Thandi Ndlovu: The doctor-turned-builder
Often, when she works in the coastal KwaZulu-Natal province of South Africa, people wonder why a woman with such a well-known Zulu name struggles with the language, while Sesotho dances over her lips. Dr. Thandi Ndlovu’s mother hails from the Free State province, where Sotho is the dominant language. She shared the language with her children in the Ndlovu household.
Back in 1976, when on the way back north with fellow students from the University of Fort Hare at Alice in the Eastern Cape, they drove hastily through the Free State in a Volkswagen loaded with cans of petrol side-by-side with their luggage. Racism was prevalent in the province at the time, and the objective was to avoid potential confrontations with antagonistic white locals at petrol stations.
As they crossed into the then Transvaal, they saw a huge ball of fire. Police vehicles dotted the road to the township of Soweto, where she grew up. Arriving home, she knocked on her 17-year-old brother’s window to find out what was happening, but Hastings wasn’t there. When her father saw her, he said: “The country is on fire. The school children have taken over the struggle.”
It was June 17, 1976, the day after the Soweto youth uprising. Ndlovu’s school teacher father told her how “all hell broke loose” at the school the previous morning, and that he hadn’t seen his son ‘Hassie’ since. On July 3, Hastings was found in a government hospital, killed by a police bullet on June 16.
“It was devastating. He was a jewel of a child. And to a little extent, he took after me,” Ndlovu opens up.
“I’m a firm believer in the humanity in us. He would walk down the street everyday coming from school, and little kids would run to him. He would have sweets in all his pockets. He would take the ones who were at school and go through their homework with them.
“We were to learn later that he was actually the victim of a marksman’s bullet because he was part of the organizers of the June 16th demonstration.
“I’m telling you this story because I want to contextualize it in terms of our experiences under apartheid, and our reaction to those experiences. The pain happened. The pain is still there. But when we talk about it, it is both with pride and gratitude that he was there at a time that he needed to be there to add onto the little bit that each and every human being was doing to change the situation.”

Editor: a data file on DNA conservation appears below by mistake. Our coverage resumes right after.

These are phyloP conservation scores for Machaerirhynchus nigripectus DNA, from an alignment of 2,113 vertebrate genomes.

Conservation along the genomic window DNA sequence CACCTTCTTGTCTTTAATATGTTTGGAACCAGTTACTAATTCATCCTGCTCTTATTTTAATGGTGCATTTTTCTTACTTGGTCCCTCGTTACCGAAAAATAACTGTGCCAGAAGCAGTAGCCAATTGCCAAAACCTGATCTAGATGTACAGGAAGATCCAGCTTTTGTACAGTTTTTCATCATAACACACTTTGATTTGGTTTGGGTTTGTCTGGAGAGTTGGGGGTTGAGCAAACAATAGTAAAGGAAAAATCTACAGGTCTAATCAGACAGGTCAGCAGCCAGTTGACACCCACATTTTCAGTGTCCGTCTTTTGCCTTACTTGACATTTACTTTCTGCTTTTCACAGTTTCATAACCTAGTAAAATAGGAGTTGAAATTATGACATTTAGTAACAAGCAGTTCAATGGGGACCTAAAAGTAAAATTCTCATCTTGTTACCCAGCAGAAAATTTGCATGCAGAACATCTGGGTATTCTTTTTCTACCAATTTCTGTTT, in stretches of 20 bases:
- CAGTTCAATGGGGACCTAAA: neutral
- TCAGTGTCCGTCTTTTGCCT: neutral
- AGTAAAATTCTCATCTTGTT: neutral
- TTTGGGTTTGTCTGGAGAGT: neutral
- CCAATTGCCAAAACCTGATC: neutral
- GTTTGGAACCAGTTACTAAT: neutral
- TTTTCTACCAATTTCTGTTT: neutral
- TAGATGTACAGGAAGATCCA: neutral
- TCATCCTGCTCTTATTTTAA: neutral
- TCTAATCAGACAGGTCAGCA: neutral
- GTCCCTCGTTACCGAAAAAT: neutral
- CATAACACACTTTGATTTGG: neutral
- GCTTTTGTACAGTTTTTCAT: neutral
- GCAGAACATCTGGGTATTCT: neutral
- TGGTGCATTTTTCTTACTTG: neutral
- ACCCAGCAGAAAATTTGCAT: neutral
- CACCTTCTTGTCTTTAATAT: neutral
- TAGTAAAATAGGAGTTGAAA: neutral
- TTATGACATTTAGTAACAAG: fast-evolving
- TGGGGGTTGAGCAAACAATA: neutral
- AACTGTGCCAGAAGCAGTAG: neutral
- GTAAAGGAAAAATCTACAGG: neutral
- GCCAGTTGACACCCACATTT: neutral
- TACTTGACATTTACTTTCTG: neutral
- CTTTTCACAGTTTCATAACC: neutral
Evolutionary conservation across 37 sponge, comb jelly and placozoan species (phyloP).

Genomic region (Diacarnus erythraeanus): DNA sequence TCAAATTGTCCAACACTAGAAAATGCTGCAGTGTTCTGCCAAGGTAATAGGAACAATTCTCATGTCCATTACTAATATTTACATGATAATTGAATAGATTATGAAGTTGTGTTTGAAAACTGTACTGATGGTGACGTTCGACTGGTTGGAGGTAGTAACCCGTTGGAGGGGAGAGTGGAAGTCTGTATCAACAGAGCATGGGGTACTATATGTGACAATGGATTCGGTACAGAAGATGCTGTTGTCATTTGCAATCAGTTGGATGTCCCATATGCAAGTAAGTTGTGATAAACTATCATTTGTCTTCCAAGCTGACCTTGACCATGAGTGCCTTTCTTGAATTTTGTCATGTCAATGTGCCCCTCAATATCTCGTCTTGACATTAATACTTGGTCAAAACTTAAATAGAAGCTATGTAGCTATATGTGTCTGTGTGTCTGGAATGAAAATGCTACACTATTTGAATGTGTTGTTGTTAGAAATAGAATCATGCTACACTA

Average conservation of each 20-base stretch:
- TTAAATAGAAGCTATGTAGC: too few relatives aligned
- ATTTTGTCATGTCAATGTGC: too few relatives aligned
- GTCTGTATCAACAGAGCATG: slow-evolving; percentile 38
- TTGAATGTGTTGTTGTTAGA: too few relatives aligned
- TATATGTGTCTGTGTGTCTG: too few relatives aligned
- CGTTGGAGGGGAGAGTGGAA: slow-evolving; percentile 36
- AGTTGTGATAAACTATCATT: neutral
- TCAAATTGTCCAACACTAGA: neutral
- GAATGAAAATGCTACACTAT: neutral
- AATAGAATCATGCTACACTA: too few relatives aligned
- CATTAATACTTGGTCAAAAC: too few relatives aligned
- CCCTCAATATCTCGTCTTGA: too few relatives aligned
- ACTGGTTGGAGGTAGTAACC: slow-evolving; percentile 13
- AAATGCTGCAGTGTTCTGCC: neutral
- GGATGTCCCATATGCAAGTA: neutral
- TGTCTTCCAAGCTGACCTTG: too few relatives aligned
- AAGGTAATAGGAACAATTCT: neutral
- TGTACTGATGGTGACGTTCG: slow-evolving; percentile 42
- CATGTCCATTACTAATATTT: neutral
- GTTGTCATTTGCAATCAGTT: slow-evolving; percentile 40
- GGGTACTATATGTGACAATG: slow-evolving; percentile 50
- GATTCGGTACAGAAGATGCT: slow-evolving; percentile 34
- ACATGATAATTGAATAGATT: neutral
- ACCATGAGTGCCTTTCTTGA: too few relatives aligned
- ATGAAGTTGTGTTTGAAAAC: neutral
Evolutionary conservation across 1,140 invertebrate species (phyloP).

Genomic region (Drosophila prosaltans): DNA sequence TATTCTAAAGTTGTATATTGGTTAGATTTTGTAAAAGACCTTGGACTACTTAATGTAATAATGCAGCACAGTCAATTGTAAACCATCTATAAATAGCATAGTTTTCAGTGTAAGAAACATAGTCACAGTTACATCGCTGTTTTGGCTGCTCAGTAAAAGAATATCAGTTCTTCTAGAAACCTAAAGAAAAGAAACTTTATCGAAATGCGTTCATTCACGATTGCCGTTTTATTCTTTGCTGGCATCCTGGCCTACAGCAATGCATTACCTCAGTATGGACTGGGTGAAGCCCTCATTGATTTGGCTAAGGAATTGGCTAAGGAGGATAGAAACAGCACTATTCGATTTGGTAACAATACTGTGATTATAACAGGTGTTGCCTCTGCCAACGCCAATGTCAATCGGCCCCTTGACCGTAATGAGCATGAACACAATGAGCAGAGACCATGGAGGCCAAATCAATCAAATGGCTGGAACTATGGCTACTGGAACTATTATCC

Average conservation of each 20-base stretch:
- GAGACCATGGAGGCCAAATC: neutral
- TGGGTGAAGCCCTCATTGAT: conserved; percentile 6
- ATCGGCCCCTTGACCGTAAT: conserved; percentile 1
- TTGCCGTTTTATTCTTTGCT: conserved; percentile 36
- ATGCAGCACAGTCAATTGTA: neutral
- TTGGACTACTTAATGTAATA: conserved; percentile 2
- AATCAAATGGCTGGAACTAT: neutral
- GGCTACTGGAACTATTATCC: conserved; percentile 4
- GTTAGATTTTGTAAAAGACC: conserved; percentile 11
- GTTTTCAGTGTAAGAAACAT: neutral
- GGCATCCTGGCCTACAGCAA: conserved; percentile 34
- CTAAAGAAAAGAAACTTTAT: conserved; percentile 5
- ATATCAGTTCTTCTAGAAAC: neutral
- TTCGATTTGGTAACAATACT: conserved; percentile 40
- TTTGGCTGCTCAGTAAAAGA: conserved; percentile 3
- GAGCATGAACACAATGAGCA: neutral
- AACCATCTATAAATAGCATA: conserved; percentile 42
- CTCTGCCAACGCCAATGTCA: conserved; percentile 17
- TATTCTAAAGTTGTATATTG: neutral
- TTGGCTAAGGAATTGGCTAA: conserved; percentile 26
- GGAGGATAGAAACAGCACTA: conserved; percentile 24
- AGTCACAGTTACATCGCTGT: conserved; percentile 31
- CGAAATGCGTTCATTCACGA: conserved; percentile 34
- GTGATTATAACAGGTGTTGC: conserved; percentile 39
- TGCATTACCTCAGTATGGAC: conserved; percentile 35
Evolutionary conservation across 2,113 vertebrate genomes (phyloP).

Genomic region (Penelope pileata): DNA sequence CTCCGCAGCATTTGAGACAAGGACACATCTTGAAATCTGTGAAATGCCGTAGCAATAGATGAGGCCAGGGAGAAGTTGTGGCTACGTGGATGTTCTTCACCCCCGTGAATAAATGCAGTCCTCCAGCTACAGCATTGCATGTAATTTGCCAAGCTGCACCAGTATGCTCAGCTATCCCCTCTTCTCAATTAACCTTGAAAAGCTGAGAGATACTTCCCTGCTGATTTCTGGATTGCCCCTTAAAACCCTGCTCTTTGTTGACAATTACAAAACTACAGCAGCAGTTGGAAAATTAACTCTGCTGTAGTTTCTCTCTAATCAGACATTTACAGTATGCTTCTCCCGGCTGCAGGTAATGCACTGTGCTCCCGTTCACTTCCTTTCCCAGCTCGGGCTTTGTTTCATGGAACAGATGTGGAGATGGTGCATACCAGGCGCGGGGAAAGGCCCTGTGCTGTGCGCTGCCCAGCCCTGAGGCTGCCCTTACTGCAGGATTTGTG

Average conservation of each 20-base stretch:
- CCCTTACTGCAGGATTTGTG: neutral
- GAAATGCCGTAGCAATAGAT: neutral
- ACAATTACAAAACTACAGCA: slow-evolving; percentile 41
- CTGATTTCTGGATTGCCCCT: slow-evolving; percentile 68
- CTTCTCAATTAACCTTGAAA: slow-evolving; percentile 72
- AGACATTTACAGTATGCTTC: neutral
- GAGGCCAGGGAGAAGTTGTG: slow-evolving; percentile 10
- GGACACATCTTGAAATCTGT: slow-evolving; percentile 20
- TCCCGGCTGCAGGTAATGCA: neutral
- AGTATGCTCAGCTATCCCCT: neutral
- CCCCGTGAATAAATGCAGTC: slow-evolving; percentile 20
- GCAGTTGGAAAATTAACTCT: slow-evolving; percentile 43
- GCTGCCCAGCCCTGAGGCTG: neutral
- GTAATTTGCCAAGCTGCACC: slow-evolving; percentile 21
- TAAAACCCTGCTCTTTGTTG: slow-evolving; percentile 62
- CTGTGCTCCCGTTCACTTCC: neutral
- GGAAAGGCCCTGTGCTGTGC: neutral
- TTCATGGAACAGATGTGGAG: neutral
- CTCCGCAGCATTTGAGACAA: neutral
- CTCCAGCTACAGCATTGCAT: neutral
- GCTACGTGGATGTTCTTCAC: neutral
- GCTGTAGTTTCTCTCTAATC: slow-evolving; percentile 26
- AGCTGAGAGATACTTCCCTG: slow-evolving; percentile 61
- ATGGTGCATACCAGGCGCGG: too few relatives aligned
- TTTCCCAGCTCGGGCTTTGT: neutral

Ndlovu has found that many South Africans today, especially the younger generation, don’t understand the full extent of the sacrifices made by the people involved in the struggle to bring about change in the country.
“We have to contextualize where we are today so that people appreciate that those experiences, negative as they could have been, are the ones that made us what we are. Because they instilled in us a semblance of resilience, of ‘I can do it and I have to do it and I have to work hard to do it’.”
In September 1976, in the third year of a BSc degree in biochemistry and chemistry, and with an excellent year mark, Ndlovu felt compelled, under pressure from the police, to leave her home, her family and her country. With R10 (less than a dollar) in her pocket, she left South Africa.
During her exile of 18 years, in 1980, her mother passed away, having lost her youngest son to a bullet and three daughters to exile. They could not return to attend the funeral.
Ndlovu first went to Mozambique and then Zambia. As a member of Umkhonto we Sizwe, the military wing of the African National Congress (ANC), she received training in southern Angola between 1977 and 1979. This was followed by a trip to Moscow to study at the Young Communist League school.
In 1984, she registered at the University of Zambia, where she obtained BSc and MBChB degrees, qualifying on the eve of Nelson Mandela’s release from prison, in 1990.
Returning to South Africa, she interned at the famed Baragwanath Hospital in Soweto, while working as a locum for a partnership of doctors at a train station in Vereeniging in the Gauteng province of the country. Her training in Zambia concentrated on preventative rather than curative medicine, and Ndlovu was amazed to see mothers from “a place called Orange Farm” bringing malnourished babies to the doctors’ rooms.
That was until she saw the informal settlement with her own eyes. She took in row upon row upon row of tin shacks, with no sanitation and “no form of decent livelihood” for its population of over 200,000 people. In 1993, she set up a practice at Orange Farm.
“It became like an oasis for the community. For me, it was a calling. It was in the course of dealing with the disease profile in the community and seeing the need, that I started talking to the women. There was a government fund for poor people to build their own houses,” Ndlovu, affectionately called ‘Dr T’ by those who know her well, explains.